What Happens to Your Brain During a Concussion?

According to the Sports Concussion Institute, a concussion occurs when the brain moves rapidly inside the skull. The brain is a three-pound organ that floats in cerebral spinal fluid inside the skull. The spinal fluid acts as a shock absorber for minor impacts but it doesn’t provide total protection against concussion.

Concussions are a common injury in BC with young people most likely to be injured. In 2011, Lower Mainland hospitals treated 16,888 people for concussion. The leading causes of these concussions were falls (32.5%), sports and recreational activities (18.0%) and being struck by or against an object (9.4%).

A concussion, which is a form of mild traumatic brain injury (TBI), is caused when the brain is jolted against the inside of the skull. Different areas of the brain move at different speeds resulting in shearing forces that can damage nerve tissue. Concussion victims may lose consciousness due to impaired nerve cells.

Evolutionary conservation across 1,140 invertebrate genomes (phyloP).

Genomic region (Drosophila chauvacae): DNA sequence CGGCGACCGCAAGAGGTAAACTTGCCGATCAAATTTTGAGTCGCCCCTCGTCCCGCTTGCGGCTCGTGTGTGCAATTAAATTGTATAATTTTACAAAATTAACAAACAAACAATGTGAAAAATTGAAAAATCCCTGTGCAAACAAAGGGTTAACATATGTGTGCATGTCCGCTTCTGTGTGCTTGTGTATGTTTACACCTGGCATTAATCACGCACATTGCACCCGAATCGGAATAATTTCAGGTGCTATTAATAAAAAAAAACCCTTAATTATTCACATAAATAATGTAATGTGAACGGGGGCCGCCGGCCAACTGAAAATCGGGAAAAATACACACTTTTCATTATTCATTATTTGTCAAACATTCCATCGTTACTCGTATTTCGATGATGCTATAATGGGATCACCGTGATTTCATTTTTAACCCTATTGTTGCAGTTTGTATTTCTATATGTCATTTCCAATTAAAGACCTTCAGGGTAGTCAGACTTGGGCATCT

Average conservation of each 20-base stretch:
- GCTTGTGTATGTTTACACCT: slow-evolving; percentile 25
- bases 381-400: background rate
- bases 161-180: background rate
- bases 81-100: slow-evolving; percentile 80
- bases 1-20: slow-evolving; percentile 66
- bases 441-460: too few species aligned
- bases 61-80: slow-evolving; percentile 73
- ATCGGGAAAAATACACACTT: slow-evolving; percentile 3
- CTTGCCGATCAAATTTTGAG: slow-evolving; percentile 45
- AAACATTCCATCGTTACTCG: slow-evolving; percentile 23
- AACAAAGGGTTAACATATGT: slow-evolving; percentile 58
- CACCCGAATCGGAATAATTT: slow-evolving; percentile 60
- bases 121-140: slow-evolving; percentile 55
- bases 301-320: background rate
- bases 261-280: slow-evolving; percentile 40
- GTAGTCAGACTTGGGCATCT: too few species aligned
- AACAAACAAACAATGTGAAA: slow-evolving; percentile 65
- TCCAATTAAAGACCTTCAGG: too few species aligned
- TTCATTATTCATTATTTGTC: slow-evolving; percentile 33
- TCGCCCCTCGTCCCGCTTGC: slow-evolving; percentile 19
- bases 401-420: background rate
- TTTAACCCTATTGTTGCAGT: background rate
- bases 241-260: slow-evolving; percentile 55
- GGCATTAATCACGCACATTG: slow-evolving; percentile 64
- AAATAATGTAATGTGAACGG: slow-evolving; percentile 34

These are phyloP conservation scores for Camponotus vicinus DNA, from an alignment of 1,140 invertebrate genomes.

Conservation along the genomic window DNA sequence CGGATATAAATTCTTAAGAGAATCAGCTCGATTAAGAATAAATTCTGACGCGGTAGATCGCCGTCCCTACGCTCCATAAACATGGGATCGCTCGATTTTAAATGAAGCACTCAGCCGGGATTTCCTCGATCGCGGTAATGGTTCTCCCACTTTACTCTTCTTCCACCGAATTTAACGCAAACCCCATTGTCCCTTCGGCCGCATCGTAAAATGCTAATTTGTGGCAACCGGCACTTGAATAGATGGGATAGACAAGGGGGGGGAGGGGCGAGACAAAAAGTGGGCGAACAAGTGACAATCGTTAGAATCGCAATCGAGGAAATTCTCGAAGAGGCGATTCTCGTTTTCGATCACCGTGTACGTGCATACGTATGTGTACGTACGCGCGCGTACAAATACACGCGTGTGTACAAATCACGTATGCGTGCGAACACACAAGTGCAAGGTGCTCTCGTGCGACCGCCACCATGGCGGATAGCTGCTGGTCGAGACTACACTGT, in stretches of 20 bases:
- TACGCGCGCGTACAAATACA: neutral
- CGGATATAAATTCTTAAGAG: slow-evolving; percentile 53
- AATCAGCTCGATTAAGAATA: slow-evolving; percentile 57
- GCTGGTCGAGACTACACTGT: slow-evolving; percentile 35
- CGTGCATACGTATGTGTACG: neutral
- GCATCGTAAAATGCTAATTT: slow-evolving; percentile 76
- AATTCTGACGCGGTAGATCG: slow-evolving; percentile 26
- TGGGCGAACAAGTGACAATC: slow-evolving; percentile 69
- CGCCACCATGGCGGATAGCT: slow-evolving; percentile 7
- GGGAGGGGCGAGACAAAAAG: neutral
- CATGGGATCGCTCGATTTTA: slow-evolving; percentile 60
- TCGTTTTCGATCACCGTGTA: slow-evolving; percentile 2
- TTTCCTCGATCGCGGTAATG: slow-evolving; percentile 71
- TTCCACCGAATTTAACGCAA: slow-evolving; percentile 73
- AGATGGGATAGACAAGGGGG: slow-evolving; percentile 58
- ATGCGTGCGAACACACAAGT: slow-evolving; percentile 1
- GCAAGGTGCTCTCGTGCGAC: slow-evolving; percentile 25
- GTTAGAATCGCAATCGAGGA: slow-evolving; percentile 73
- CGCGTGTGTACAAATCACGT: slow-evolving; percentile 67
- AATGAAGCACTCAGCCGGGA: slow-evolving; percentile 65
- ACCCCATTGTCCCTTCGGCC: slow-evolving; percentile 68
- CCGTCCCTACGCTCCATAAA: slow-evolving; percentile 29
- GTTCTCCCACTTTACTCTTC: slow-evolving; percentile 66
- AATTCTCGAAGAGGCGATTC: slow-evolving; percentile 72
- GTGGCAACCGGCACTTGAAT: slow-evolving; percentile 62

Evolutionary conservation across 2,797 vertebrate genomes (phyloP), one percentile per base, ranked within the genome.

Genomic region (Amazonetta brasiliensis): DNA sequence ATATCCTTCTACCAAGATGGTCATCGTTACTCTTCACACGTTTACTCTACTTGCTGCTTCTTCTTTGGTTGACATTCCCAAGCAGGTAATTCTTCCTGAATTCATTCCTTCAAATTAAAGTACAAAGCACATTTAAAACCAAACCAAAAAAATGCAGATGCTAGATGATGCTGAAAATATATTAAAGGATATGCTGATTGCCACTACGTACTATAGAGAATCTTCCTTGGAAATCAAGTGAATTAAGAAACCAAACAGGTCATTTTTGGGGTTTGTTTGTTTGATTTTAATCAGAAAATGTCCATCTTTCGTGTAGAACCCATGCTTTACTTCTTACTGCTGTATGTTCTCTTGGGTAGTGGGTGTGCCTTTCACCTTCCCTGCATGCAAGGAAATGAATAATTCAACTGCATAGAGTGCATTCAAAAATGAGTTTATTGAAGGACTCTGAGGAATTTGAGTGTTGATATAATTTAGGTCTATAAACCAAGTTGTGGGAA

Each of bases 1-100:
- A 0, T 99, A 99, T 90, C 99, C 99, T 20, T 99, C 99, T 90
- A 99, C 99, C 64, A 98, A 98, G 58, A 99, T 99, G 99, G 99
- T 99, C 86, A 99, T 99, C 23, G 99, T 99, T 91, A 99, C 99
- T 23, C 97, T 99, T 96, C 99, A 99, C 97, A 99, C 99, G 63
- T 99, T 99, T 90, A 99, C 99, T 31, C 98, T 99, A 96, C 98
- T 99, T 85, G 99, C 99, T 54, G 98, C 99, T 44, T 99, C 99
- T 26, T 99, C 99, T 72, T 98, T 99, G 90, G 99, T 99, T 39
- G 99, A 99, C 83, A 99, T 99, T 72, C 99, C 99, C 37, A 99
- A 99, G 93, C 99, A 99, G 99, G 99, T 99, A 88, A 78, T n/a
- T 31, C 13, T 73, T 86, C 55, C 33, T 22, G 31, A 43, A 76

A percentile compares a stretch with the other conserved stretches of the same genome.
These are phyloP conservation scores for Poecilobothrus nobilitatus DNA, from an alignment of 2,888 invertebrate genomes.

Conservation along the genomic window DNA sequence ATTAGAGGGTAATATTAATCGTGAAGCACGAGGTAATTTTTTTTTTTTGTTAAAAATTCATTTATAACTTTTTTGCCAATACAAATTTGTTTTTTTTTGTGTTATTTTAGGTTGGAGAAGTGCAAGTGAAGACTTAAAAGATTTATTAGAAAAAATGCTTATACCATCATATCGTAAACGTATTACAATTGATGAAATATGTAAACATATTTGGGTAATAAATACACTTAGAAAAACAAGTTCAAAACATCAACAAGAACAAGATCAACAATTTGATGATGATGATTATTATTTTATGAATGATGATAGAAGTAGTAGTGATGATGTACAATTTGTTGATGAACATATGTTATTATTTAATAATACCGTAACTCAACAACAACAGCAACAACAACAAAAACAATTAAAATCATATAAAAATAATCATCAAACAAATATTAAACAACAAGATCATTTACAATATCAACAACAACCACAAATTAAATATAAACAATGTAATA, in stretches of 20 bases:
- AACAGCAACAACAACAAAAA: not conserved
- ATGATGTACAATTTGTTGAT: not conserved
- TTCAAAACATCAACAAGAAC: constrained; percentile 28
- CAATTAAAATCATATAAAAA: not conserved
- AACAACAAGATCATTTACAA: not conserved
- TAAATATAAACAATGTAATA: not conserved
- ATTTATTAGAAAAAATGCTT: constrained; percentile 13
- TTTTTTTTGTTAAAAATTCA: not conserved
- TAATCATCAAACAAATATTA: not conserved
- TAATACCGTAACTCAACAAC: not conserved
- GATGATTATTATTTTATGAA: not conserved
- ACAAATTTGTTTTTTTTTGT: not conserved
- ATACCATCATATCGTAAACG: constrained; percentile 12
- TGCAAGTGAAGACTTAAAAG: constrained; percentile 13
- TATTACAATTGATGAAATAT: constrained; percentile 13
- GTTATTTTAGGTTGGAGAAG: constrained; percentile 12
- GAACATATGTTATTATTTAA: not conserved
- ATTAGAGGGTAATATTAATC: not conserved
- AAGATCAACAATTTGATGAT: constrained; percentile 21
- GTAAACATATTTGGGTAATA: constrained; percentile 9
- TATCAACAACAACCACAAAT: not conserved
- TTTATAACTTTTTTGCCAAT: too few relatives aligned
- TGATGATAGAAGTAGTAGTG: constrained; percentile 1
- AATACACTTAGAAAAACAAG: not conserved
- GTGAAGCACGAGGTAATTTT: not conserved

Most of the damage seems to happen to the brain’s protective membrane according to Business Insider. Scientists discovered that reactive oxygen species – which can cause cell death and DNA damage – appear in the membrane 30 minutes after head trauma. Scientists also found holes in the innermost protective membrane.

After a blow to the head, the brain tries to heal itself by sending immune cells to the affected area. If the damaged cells are still alive, the immune cells band together to create a new layer of protection. If the damaged cells are dead, the immune cells form into a jelly-like substance to try and plug up the holes.

Head injuries should always be taken seriously because the brain is more fragile than other organs and it doesn’t have a lot of room to expand and swell.

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